Lest we forget the plight of our white guys with guitars.
The poor fellas are suffering, losing steady ground to a music culture that embraces manufactured pop over stringed instruments. Even a national institution like The Smashing Pumpkins could only shift 54,000 units of their new album Oceania this week, which in a country comprised of more that 300 million American consumers, is pretty poor in terms of sales numbers.
Britain―a country that coined all modern perceptions of rock 'n' roll―has been the worst offender of neglecting alternative music. If ever we needed proof of that then just look at last week's massive Radio 1's Hackney Weekend, where famous generic urban pop stars (you know, the type that readily lend their voices to crappy animated kids films at the drop of a hat) dominated the event, while the few alternative acts on the bill looked massively out of place. Ten years ago such a thing would have been unthinkable.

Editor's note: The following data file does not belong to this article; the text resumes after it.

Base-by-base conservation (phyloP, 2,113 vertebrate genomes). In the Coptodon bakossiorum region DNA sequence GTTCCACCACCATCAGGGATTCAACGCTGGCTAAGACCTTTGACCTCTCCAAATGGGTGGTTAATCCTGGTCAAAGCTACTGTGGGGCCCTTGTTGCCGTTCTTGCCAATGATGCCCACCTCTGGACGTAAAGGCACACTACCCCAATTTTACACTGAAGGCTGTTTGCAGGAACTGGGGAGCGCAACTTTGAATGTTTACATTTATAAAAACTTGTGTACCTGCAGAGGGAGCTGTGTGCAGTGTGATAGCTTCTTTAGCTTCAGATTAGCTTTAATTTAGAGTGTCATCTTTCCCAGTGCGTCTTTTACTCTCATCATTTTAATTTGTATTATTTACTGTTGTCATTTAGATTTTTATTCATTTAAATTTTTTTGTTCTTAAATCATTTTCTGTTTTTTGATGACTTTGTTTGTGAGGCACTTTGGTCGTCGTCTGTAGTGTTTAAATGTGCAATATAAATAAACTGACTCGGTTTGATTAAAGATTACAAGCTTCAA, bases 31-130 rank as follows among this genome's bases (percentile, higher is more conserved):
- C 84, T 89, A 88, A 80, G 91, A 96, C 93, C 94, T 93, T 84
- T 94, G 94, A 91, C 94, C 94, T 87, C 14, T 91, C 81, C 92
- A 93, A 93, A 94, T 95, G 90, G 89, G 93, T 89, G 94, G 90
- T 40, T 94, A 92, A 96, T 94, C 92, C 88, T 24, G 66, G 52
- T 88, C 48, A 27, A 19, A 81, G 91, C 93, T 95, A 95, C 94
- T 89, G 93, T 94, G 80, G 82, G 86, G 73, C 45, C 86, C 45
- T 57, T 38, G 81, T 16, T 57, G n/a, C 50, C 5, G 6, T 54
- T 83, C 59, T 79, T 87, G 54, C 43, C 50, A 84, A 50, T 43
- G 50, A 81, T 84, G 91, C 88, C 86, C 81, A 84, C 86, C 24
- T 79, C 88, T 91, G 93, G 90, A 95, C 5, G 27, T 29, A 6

One indie white band playing at Hackney Weekend was south London's The Maccabees. Even though the biblical name of the band may indicate a Christian rock affiliation, The Maccabees are truly British in that they don't do God, and the band's title is an ironic feature as many of their songs have atheistic undertones, ridiculing the nature of organised religion. The irony is further heightened by the actuality that The Maccabees' sound feels very similar to Christian rock in some ways.
Went Away is the latest single taken from the band's third album, Given to the Wild. Even though the album charted in the Top 5 on release, it's hard not to think that music of this nature would have made much greater impact in past years.